United Conservatory of Music May 2018

... continued from cover Create an ‘Unwind Hour’

development and problem-solving skills by letting them explore those questions and guide them to — instead of giving

Dr. Kate Eshleman suggests letting your child take the lead. “It’s important to remember to let your child guide the activity,” she says. “Adults rule so much of children’s lives. So let them take the lead on decisions during play.” Children develop habits and learn from you, and one of the most important ways they do that is by interacting with you. Make time for it. You might think you have a lifetime to spend with your children, since they’re little, and day-to-day needs can take precedence over relationship- building. Don’t let that happen. Start growing and nurturing those precious relationships today.

It may seem like there’s never enough time, which is why you have to make it. For some families, the hour after school is the best time to engage with each other. For others, bedtime might be a good chance to talk and catch up. Either way, make that time every day. Mediator and co-parenting expert Polly Tatum recommends setting aside time after school to connect with your kids. “When kids come home, put all electronic devices away for an hour and communicate with your children,” Tatum says. “Ask them what the best part of their day was and what they learned. Try to ask probing questions, and if one topic doesn’t pique their interest, move on. Really try to engage for the next hour.” Encourage Questions “Why is the sky blue?”“How are mountains made?”“Why do giraffes have long necks?” You might not always know the answer, but as your child experiences the world, they’re going to ask you questions. Encourage those questions, and know you don’t always have to have the answer. Promote your child’s

them — the answers. Embrace Emotions

We sometimes need time to process our emotions, and kids have to learn how to do that, too. Let your kids know it’s okay by helping them through their emotional outbursts. It might be best to have these conversations after an outburst rather than during it. Talking to them about how they’re feeling and why they behaved the way they did will help them let go of any negative emotions they’re hanging on to and learn how they can react differently in the future. Have a Tea Party Playtime is one of the ways young children develop relationships. Through play, they learn to communicate and express themselves. It’s valuable time for them, and you can grow closer by engaging in it. When was the last time your kids begged you to be a princess at their tea party? It might feel silly, but tapping in to that imaginative side will benefit both of you.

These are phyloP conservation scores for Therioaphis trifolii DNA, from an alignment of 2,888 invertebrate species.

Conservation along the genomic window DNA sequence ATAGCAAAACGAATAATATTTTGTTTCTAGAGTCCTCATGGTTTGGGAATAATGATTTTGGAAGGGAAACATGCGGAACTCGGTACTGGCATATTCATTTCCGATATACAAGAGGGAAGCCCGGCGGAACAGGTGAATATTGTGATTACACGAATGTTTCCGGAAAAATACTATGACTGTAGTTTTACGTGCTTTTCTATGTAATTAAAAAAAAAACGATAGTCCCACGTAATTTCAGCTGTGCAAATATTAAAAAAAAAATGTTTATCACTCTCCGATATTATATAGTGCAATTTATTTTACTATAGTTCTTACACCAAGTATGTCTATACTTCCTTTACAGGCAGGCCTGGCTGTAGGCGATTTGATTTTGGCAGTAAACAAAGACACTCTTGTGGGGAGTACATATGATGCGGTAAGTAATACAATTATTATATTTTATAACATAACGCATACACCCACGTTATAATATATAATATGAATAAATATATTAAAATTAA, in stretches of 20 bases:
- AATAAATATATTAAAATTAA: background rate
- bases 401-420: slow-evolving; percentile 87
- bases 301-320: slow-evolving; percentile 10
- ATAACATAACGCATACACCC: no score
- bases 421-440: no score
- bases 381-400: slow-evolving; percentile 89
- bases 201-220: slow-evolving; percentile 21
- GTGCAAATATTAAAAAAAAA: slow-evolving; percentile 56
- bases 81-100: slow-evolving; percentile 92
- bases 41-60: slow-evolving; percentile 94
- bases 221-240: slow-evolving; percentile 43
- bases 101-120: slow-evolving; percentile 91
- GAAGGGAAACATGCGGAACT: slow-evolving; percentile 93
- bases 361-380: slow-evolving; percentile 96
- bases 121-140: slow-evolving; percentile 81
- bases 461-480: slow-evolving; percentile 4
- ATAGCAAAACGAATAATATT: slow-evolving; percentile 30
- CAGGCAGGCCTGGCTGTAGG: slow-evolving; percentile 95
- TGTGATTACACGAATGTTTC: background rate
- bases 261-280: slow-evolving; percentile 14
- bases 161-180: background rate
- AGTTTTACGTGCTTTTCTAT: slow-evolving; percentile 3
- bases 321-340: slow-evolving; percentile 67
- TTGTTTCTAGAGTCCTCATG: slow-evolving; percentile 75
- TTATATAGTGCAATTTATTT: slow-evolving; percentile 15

The Incredible Journey of Bobbie the Wonder Dog

continued throughout their stay, but time ran out, and the Braziers had to return home to Oregon without their beloved Bobbie. What the Braziers didn’t know was that Bobbie had been searching for his family as well. He may have been scared away, but he was determined to get back home. And so began his incredible journey. He turned his head west and began walking. And walking. With winter setting in, Bobbie had a monumental task ahead. Bobbie swam across numerous rivers. He trekked across the Great Plains and over the Rocky Mountains. While we will never know exactly what Bobbie endured, we know he made it home. Over 2,500 miles later, in February, 1924, a tired and beaten-down pup arrived home in Silverton, Oregon, to a stunned family. Bobbie the Wonder Dog’s story made national headlines. He received a medal and the key to the city, and he became a silent movie star in the film “The Call of the West.” Today, you can visit Bobbie’s memorial near his home in Oregon.

Imagine America in 1923. Yankee Stadium opened its doors for the very first time. Walt and Roy Disney founded The Walt Disney Company. The first issue of Time magazine hit newsstands. President Warren G. Harding died of a heart attack in office, and Vice President Calvin Coolidge became the 30th president. And Bobbie the Wonder Dog trekked 2,550 miles to return home. Of all the stories to come out of 1923, Bobbie’s may be the most incredible. It all started with a road trip. The Brazier family of Silverton, Oregon, decided to take a road trip to visit relatives in Wolcott, Indiana. Mom, Dad, their two daughters, and their Scotch collie piled in the family Overland Red Bird touring car and headed across preinterstate- highway-system America. Several days later, after the Braziers had settled in with their Wolcott relatives, Bobbie the Scotch collie was attacked by a pack of dogs. The dogs scared Bobbie away, and despite a long search around Wolcott, the family was unable to find any trace of the collie. The search

2 • unitedconservatory.org


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